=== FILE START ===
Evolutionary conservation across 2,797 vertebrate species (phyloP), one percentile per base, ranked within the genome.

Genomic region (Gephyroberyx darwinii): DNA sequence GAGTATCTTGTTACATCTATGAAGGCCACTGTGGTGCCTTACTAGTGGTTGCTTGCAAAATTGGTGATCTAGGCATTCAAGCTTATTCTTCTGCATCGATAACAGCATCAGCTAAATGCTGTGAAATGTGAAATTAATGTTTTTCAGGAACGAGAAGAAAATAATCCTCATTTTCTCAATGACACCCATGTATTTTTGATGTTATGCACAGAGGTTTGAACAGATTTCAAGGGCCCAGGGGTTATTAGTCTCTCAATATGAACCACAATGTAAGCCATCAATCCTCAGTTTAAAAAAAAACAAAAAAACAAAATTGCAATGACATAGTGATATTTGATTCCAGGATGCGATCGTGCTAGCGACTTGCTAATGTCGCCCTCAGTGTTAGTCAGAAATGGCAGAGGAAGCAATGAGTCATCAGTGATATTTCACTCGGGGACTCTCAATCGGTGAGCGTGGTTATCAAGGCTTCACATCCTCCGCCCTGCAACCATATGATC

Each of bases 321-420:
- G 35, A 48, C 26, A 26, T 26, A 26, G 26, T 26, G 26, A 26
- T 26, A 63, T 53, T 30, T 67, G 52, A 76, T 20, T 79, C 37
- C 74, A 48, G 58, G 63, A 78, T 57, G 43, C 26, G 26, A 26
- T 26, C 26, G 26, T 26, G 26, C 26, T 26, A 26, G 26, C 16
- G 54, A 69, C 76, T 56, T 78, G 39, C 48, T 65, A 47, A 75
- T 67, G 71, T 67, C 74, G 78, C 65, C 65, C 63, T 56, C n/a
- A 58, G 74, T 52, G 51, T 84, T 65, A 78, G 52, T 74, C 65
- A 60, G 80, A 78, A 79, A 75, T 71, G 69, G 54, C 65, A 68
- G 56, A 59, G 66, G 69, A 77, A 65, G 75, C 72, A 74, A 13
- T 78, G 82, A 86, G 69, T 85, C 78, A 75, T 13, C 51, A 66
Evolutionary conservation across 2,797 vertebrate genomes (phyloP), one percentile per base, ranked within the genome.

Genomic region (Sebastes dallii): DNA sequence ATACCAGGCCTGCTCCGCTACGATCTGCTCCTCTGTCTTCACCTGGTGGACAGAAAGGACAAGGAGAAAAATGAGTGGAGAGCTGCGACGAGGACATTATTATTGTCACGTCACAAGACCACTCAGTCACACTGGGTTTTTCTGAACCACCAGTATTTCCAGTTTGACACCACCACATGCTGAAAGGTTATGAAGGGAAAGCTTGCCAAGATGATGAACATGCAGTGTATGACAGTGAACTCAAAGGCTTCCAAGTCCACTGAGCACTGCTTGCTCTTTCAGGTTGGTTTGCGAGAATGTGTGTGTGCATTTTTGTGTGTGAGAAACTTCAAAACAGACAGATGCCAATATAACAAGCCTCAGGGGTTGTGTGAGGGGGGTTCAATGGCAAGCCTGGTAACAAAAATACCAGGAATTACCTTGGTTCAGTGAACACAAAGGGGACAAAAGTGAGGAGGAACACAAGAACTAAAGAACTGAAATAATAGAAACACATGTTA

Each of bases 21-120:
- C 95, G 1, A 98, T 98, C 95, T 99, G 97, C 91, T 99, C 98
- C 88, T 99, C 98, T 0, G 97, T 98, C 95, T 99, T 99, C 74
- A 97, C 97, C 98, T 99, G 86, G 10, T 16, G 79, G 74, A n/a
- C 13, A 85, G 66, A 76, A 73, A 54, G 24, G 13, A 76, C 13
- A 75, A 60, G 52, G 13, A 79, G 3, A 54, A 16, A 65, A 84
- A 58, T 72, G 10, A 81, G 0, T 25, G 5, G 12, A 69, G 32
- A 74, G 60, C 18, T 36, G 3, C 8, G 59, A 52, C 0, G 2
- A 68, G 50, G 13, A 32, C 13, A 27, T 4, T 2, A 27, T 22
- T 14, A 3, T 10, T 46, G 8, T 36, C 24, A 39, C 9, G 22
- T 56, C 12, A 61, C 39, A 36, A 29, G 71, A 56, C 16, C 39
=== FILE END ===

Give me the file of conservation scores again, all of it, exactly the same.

Evolutionary conservation across 2,797 vertebrate species (phyloP), one percentile per base, ranked within the genome.

Genomic region (Gephyroberyx darwinii): DNA sequence GAGTATCTTGTTACATCTATGAAGGCCACTGTGGTGCCTTACTAGTGGTTGCTTGCAAAATTGGTGATCTAGGCATTCAAGCTTATTCTTCTGCATCGATAACAGCATCAGCTAAATGCTGTGAAATGTGAAATTAATGTTTTTCAGGAACGAGAAGAAAATAATCCTCATTTTCTCAATGACACCCATGTATTTTTGATGTTATGCACAGAGGTTTGAACAGATTTCAAGGGCCCAGGGGTTATTAGTCTCTCAATATGAACCACAATGTAAGCCATCAATCCTCAGTTTAAAAAAAAACAAAAAAACAAAATTGCAATGACATAGTGATATTTGATTCCAGGATGCGATCGTGCTAGCGACTTGCTAATGTCGCCCTCAGTGTTAGTCAGAAATGGCAGAGGAAGCAATGAGTCATCAGTGATATTTCACTCGGGGACTCTCAATCGGTGAGCGTGGTTATCAAGGCTTCACATCCTCCGCCCTGCAACCATATGATC

Each of bases 321-420:
- G 35, A 48, C 26, A 26, T 26, A 26, G 26, T 26, G 26, A 26
- T 26, A 63, T 53, T 30, T 67, G 52, A 76, T 20, T 79, C 37
- C 74, A 48, G 58, G 63, A 78, T 57, G 43, C 26, G 26, A 26
- T 26, C 26, G 26, T 26, G 26, C 26, T 26, A 26, G 26, C 16
- G 54, A 69, C 76, T 56, T 78, G 39, C 48, T 65, A 47, A 75
- T 67, G 71, T 67, C 74, G 78, C 65, C 65, C 63, T 56, C n/a
- A 58, G 74, T 52, G 51, T 84, T 65, A 78, G 52, T 74, C 65
- A 60, G 80, A 78, A 79, A 75, T 71, G 69, G 54, C 65, A 68
- G 56, A 59, G 66, G 69, A 77, A 65, G 75, C 72, A 74, A 13
- T 78, G 82, A 86, G 69, T 85, C 78, A 75, T 13, C 51, A 66
Evolutionary conservation across 2,797 vertebrate genomes (phyloP), one percentile per base, ranked within the genome.

Genomic region (Sebastes dallii): DNA sequence ATACCAGGCCTGCTCCGCTACGATCTGCTCCTCTGTCTTCACCTGGTGGACAGAAAGGACAAGGAGAAAAATGAGTGGAGAGCTGCGACGAGGACATTATTATTGTCACGTCACAAGACCACTCAGTCACACTGGGTTTTTCTGAACCACCAGTATTTCCAGTTTGACACCACCACATGCTGAAAGGTTATGAAGGGAAAGCTTGCCAAGATGATGAACATGCAGTGTATGACAGTGAACTCAAAGGCTTCCAAGTCCACTGAGCACTGCTTGCTCTTTCAGGTTGGTTTGCGAGAATGTGTGTGTGCATTTTTGTGTGTGAGAAACTTCAAAACAGACAGATGCCAATATAACAAGCCTCAGGGGTTGTGTGAGGGGGGTTCAATGGCAAGCCTGGTAACAAAAATACCAGGAATTACCTTGGTTCAGTGAACACAAAGGGGACAAAAGTGAGGAGGAACACAAGAACTAAAGAACTGAAATAATAGAAACACATGTTA

Each of bases 21-120:
- C 95, G 1, A 98, T 98, C 95, T 99, G 97, C 91, T 99, C 98
- C 88, T 99, C 98, T 0, G 97, T 98, C 95, T 99, T 99, C 74
- A 97, C 97, C 98, T 99, G 86, G 10, T 16, G 79, G 74, A n/a
- C 13, A 85, G 66, A 76, A 73, A 54, G 24, G 13, A 76, C 13
- A 75, A 60, G 52, G 13, A 79, G 3, A 54, A 16, A 65, A 84
- A 58, T 72, G 10, A 81, G 0, T 25, G 5, G 12, A 69, G 32
- A 74, G 60, C 18, T 36, G 3, C 8, G 59, A 52, C 0, G 2
- A 68, G 50, G 13, A 32, C 13, A 27, T 4, T 2, A 27, T 22
- T 14, A 3, T 10, T 46, G 8, T 36, C 24, A 39, C 9, G 22
- T 56, C 12, A 61, C 39, A 36, A 29, G 71, A 56, C 16, C 39